Selling your business in 2021? There’s still time to save estate taxes
Current market optimism and looming tax law changes present a unique climate of urgency in deciding whether to sell your business
Tax Law Changes on the Horizon
Odds seem increasingly likely that Congress will succeed, using the budget reconciliation process, in passing a tax bill between October 1 and the end of the year.
Income and capital gains tax rate increases are anticipated, along with a reduction in the estate tax exemption amount from the current $11.7 million to possibly $5.0 million or even $3.5 million per person.
If you’re a business owner, current market optimism, coupled with looming tax law changes, present a unique climate of urgency in deciding whether to sell your business.
Fortunately, closing a sale before year-end is still feasible. Good businesses brought to market now may sell more quickly and at higher than normal multiples because of historically low interest rates, readily available debt financing, and high levels of “cash on the sidelines” to invest—all of which are driving buyer interest.
Tax changes alone shouldn’t dictate your decision to sell. That said, specific proposals under President Biden’s American Families Plan are impacting exit planning. Most salient include the proposal to nearly double the top long-term capital gains tax rate to 39.6% (43.4% if you include the net investment income tax), and taxing the appreciated value of unsold assets at the owner’s death. Long-embraced strategies for tax planning efficiencies are being upended by these proposals.
Consider, for example, a business owner planning to make a bequest of family business interests to his or her children at death. The owner could see that bequest treated as if it were a sale for income tax purposes, taxable at the 43.4% capital gains rate (subject to certain exemptions and payment deferrals); in effect, the owner could see a loss of the basis step-up tax benefit for gifts from holding those assets until death. Moreover, this tax would be independent of the gift and estate tax, currently assessed at 40% on amounts gifted or transferred at death in excess of $11.7 million per person. An increased estate tax rate and a lower exemption amount under the Biden plan would exacerbate the tax hit.
Often you as an owner don’t have the luxury of scripting the precise timing and path between formation and exit. If external forces (e.g., market conditions or tax law changes) are driving the sale of your business before year-end, there’s still time for effective estate planning measures.
3 Proactive Steps You Can Take To Mitigate Estate Taxes:
1. Put governing documents in order
Be sure your Operating Agreement, Voting Agreements, Shareholders’ Rights Agreements, Buy-Sell Agreements, and the like are current and complete, and consistent with your overall estate and business succession plan. Consider whether any provisions are stale and in need of an update (such as a valuation formula in a buy-sell agreement). Confirm all necessary signatures are on file and ownership information is up-to-date. Because time kills deals, eliminating potential hiccups in the due diligence phase is even more critical now if you’re seeking to close before year-end and mitigate the impact of higher taxes.
2. Leverage Generational Gifting
If the sale of your business will create a taxable estate, there is powerful leverage pre-sale to gift and sell interests in your business, prior to a market value being set by an outside buyer. You can take advantage of lack of marketability and lack of control discounts for minority, non-voting interests ranging from 25-35% or more, depending on the circumstances.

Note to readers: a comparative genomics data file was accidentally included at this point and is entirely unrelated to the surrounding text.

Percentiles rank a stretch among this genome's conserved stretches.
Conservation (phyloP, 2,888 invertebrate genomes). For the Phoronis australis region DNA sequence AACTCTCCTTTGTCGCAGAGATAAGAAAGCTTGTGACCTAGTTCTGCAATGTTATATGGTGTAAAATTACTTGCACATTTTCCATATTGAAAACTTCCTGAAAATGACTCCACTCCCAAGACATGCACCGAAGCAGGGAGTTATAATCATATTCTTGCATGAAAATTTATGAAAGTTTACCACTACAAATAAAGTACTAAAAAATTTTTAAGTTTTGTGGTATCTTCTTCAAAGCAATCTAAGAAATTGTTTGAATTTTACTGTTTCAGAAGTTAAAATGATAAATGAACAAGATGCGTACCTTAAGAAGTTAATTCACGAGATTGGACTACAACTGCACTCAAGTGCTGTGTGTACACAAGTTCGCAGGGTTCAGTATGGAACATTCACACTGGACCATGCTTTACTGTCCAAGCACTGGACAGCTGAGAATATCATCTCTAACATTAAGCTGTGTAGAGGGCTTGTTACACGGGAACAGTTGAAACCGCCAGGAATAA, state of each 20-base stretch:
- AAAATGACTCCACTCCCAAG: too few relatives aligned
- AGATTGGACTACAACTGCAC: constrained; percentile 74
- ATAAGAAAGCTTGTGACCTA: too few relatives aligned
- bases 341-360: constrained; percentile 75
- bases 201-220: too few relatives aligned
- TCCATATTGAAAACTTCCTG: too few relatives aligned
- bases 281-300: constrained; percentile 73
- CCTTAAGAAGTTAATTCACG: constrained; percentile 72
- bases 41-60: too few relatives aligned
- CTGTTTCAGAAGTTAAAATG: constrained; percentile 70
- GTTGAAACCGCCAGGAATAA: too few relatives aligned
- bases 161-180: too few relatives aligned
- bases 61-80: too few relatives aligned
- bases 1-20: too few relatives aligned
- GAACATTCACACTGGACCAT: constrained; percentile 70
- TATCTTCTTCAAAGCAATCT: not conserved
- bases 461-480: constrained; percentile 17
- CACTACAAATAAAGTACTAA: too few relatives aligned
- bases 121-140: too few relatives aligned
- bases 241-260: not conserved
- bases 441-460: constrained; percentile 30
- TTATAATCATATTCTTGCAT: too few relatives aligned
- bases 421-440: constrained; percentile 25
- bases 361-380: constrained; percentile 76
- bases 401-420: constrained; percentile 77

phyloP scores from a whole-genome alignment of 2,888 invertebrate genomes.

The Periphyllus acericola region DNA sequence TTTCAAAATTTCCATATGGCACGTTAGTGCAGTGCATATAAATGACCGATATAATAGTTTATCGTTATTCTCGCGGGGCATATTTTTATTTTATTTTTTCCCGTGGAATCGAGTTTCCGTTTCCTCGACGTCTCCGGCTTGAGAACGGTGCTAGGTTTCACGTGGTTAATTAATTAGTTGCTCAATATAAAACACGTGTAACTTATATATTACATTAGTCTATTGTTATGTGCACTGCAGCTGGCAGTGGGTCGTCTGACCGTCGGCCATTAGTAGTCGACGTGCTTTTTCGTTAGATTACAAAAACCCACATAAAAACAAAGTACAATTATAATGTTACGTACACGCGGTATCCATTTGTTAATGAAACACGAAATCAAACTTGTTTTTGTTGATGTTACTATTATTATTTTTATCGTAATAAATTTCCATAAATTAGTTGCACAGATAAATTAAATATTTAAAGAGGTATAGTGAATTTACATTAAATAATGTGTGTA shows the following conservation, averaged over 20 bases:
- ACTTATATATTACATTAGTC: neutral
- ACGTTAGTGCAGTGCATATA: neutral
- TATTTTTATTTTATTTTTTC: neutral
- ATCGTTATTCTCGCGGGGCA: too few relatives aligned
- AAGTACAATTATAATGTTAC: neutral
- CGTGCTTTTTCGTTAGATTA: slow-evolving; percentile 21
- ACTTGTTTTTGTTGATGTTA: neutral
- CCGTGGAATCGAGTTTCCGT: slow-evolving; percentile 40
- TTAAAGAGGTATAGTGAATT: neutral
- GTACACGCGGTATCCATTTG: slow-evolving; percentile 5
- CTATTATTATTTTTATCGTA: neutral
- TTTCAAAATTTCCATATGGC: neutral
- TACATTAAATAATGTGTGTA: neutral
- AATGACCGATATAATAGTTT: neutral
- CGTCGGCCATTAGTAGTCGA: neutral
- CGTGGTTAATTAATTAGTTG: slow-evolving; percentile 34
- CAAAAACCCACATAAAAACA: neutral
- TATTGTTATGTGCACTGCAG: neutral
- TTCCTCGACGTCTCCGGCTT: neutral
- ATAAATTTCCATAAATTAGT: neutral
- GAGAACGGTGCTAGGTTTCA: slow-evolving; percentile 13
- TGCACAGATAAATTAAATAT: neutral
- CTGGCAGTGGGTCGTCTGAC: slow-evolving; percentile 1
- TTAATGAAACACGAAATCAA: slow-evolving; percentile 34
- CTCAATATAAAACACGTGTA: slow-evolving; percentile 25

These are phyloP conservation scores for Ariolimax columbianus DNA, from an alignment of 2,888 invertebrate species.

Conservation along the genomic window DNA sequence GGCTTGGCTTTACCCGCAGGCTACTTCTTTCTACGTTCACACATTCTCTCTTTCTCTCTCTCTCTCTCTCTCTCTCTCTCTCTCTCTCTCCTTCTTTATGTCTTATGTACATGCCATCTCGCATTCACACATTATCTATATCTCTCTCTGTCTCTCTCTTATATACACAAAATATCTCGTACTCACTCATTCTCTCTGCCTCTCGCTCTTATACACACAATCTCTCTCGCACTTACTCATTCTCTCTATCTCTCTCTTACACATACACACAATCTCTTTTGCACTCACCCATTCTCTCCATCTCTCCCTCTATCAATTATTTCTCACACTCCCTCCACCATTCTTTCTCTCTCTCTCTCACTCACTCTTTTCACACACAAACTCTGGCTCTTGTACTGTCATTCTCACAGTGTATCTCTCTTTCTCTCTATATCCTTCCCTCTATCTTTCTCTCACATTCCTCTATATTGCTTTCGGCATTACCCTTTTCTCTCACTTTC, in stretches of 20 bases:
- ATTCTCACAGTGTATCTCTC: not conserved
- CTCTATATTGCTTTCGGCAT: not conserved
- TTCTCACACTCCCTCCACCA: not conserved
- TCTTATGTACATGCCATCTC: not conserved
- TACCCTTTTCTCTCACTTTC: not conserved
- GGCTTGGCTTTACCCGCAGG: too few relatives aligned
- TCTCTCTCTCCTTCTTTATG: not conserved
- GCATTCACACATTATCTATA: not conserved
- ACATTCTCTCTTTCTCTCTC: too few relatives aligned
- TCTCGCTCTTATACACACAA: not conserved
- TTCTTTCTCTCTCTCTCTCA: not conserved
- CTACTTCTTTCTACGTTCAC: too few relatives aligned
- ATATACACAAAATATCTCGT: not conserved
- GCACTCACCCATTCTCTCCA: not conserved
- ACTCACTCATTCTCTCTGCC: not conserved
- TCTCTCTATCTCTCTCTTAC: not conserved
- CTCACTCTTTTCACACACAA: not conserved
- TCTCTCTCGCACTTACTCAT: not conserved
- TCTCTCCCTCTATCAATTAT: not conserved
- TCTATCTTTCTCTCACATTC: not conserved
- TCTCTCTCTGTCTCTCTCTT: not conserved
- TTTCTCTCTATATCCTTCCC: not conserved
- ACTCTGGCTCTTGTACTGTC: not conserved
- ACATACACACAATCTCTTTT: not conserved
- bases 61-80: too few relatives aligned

Ideally, you should complete any gifting of business interests long before signing the Letter of Intent with the buyer. The IRS has taken the unofficial position that the execution of an LOI sets a price.
Pre-LOI, you can maximize lifetime gifting planning by removing business interests from your estate at the discounted value. Any increase in value at the time of sale, along with future appreciation on the business interests, would occur outside of your estate.
If you simply don’t have time to focus on estate planning before signing the LOI, all is not lost. You may still be eligible for discounts “before the deal is done” based on uncertainties inherent in any deal.
Discounts for the time value of money held in escrow, probabilities of hitting earnout targets, and risk arbitrage regarding whether a deal will happen at all provide a basis for taking discounts on pre-sale gifts of business interests, potentially in a range of 12-13%.
3. Leverage Charitable Gifting
If you’re charitably inclined, charitable gifting pre- sale can help you achieve your goals and at the same time yield tax efficient results. For highly appreciated assets, pre-sale is a perfect time to consider a contribution to a charitable remainder trust (CRT). You can gift an interest in your business to a charity and retain an interest in a periodic payment (such as an annuity) for a specified term.
At the end of the term the remaining assets would pass to the charity. Tax benefits are three-fold:  there would be no gift tax on the gift to the charity;  as a tax-exempt entity the charity would pay no income tax on the sale of the interests (notwithstanding the gain on the appreciation of the company’s assets at the time of sale), and  you as the business owner would receive an income tax deduction for the value of the assets given to charity in the year of transfer.
IRS Section 7520 interest rates, used to calculate the annuity amount that is paid to the owner, remain low, making this a good time to consider a CRT.
If your goal is to close on the sale of your business before year-end, it’s not too late to implement certain business succession and estate planning techniques. Acting now could have a meaningful impact.
Maribeth Younger, Counsel, Williams Weese Pepple & Ferguson.